Capital News Service

of the Michigan State University School of Journalism

Snubbed peninsula is still part of state

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Capital News Service

LANSING– What part of Michigan is sparsely populated and forested all over?

It’s the Upper Peninsula, and some lawmakers are fighting to make sure nobody forgets that it’s part of Michigan.

“If you ask any U.P. residents if they’ve ever seen a depiction of the state with the Upper Peninsula cut off or cut in half, they’ll say ‘yeah, they did,’” said Rep. Mike Lathi, D- Hancock.

Lathi is sponsoring a bill inspired by a Michigan Economic Development Corp. commercial in which actor Jeff Daniels promoted the state in front of a background map displaying only the Lower Peninsula.

Co-sponsors come from above and below the Mackinac Bridge. In addition to four U.P. lawmakers, they include Reps. Darwin Booher, R-Evart, Dudley Spade, D-Tipton, and George Cushingberry, D-Detroit.

The bill would require all state agencies to use the whole state’s map in the future.

“If we want to promote our state, we should promote the whole state,” said Lathi.

John Anderton, a Northern Michigan University professor and head of the geography department, echoed that thought.
“As an academic, I find it very bothersome that somebody would want to portray the state as only the Lower Peninsula,” said Anderton.

Anderton acknowledged that the shape of the U.P. doesn’t lend itself to mapmaking. To include the entire U.P., mapmakers must reduce the scale of the Lower Peninsula and the map becomes less detailed.

“One thing I’ve seen on state highway maps is they’ll cut the U.P. in half,” said Anderton. “You end up with some scale troubles, and that has led some cartographers to cut it off and stick it somewhere else, often on the back of the map.”
Tom Nemacheck, executive director of the Upper Peninsula Travel and Recreation Association in Iron Mountain, said the halving of the U.P. on road maps is unavoidable.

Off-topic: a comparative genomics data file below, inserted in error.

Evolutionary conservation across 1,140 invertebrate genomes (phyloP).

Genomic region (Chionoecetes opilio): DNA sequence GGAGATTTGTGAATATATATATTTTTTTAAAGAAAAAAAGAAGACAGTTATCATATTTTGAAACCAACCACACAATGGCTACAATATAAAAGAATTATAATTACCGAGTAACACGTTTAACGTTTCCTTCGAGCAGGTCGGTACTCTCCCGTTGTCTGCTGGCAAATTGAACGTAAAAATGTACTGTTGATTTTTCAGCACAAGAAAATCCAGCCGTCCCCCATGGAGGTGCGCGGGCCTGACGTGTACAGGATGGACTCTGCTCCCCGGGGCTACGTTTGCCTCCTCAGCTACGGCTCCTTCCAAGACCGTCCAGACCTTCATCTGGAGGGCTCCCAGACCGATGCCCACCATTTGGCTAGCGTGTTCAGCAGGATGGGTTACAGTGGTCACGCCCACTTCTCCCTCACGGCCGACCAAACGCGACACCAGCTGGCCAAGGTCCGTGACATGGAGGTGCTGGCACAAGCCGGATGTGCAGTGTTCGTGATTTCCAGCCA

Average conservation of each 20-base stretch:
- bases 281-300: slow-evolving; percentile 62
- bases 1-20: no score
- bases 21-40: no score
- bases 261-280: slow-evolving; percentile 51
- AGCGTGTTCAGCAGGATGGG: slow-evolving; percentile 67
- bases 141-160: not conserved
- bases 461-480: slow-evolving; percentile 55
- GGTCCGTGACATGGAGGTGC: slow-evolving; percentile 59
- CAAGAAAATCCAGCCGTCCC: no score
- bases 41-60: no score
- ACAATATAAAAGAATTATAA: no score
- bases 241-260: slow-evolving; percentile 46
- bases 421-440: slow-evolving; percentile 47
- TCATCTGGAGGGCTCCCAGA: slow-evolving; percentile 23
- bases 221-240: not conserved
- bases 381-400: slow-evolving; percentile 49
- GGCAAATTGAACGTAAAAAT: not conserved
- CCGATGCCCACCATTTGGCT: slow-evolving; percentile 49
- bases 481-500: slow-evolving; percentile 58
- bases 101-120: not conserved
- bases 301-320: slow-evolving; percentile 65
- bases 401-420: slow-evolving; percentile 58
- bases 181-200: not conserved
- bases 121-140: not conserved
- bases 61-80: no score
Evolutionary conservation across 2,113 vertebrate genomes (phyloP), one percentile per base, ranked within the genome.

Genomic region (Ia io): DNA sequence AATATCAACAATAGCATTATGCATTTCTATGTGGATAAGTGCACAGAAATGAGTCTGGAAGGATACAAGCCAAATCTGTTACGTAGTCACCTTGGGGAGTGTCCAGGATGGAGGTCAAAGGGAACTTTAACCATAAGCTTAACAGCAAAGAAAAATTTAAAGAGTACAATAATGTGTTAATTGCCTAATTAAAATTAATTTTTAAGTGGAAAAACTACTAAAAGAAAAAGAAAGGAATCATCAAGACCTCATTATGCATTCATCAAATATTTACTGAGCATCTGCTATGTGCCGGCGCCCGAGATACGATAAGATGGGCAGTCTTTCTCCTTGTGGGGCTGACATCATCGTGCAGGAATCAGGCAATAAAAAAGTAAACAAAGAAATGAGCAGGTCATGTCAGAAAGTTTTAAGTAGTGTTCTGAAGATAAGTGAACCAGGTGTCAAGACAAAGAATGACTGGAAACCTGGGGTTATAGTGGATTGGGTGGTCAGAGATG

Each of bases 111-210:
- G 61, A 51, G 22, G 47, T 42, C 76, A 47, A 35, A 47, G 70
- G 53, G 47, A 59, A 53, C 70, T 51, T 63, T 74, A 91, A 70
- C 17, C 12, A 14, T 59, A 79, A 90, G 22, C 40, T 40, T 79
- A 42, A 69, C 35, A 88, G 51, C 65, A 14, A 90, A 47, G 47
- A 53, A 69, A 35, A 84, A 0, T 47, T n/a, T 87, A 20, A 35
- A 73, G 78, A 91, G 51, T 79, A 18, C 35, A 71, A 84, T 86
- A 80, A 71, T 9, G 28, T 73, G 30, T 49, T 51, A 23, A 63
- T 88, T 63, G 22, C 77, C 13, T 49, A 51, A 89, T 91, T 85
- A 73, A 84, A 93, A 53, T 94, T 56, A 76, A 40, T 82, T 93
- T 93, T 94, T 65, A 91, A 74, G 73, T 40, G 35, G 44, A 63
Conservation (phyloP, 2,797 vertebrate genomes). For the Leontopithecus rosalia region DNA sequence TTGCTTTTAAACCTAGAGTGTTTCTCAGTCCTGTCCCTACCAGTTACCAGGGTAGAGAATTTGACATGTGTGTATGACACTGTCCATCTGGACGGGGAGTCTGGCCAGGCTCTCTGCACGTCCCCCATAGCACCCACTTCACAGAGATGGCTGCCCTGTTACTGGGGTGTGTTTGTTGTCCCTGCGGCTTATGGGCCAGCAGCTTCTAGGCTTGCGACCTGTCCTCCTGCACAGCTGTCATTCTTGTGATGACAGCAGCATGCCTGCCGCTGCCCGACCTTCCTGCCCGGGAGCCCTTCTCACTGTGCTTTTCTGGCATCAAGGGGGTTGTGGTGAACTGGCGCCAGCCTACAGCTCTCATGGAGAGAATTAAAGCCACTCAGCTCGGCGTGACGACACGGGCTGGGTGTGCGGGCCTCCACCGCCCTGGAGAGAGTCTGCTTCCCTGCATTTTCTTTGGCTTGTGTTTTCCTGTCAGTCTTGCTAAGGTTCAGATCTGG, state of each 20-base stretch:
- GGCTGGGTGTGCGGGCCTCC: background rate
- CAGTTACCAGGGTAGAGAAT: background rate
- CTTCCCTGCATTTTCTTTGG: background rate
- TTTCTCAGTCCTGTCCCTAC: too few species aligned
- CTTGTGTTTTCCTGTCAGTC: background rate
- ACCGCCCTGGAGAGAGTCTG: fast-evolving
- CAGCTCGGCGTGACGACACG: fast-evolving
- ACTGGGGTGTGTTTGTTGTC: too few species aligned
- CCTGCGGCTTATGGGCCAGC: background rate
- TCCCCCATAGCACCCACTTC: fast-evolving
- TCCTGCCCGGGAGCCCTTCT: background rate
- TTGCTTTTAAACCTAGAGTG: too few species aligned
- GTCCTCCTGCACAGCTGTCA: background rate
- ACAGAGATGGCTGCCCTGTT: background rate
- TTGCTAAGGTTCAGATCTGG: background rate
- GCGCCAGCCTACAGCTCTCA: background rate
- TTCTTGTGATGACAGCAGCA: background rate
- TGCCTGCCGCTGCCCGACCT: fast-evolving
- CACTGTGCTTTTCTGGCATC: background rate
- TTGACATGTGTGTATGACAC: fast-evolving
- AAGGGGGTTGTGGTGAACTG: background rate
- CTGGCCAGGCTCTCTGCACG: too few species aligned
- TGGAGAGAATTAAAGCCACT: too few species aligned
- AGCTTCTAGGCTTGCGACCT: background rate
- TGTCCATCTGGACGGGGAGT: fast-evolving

“You can’t help the fact that the U.P. goes east to west and the Lower Peninsula goes north to south,” said Nemacheck.
Anderton said he doesn’t think all U.P. residents are upset about the U.P. being separated so often.  “Yoopers on the western side of the state don’t necessarily identify with Michigan. They might be Packers fans,” said Anderton, citing the proximity to Wisconsin and its professional football team, the Green Bay Packers.

“We’re attached to the Lower Peninsula by a bridge. We’re attached to Wisconsin by 200 miles of land,” said Nemacheck.
Lathi says Yoopers are still Michiganders at heart. “There’s no doubt we identify as Michigan citizens, but we definitely consider ourselves unique.”

Anderton said, “I always felt we were kind of Michigan’s Alaska. That’s a good way to look at it — kind of the difference between Alaska and the lower Forty Eight.”

Both Lathi and Anderton pointed out that the Upper Peninsula doesn’t have a huge population, but it has almost a third of the state’s land mass, unique mineral deposits and the best forest in the state.
Anderton reverted to the state motto in describing why it should be included on maps:  “If you seek a pleasant peninsula, look about you.”

“There’s no doubt in my mind that the Upper Peninsula is more pleasant,” said Anderton.

The bill passed the House unanimously and is awaiting full Senate action.

© 2009, Capital News Service, Michigan State University School of Journalism. Not to be reproduced without permission.


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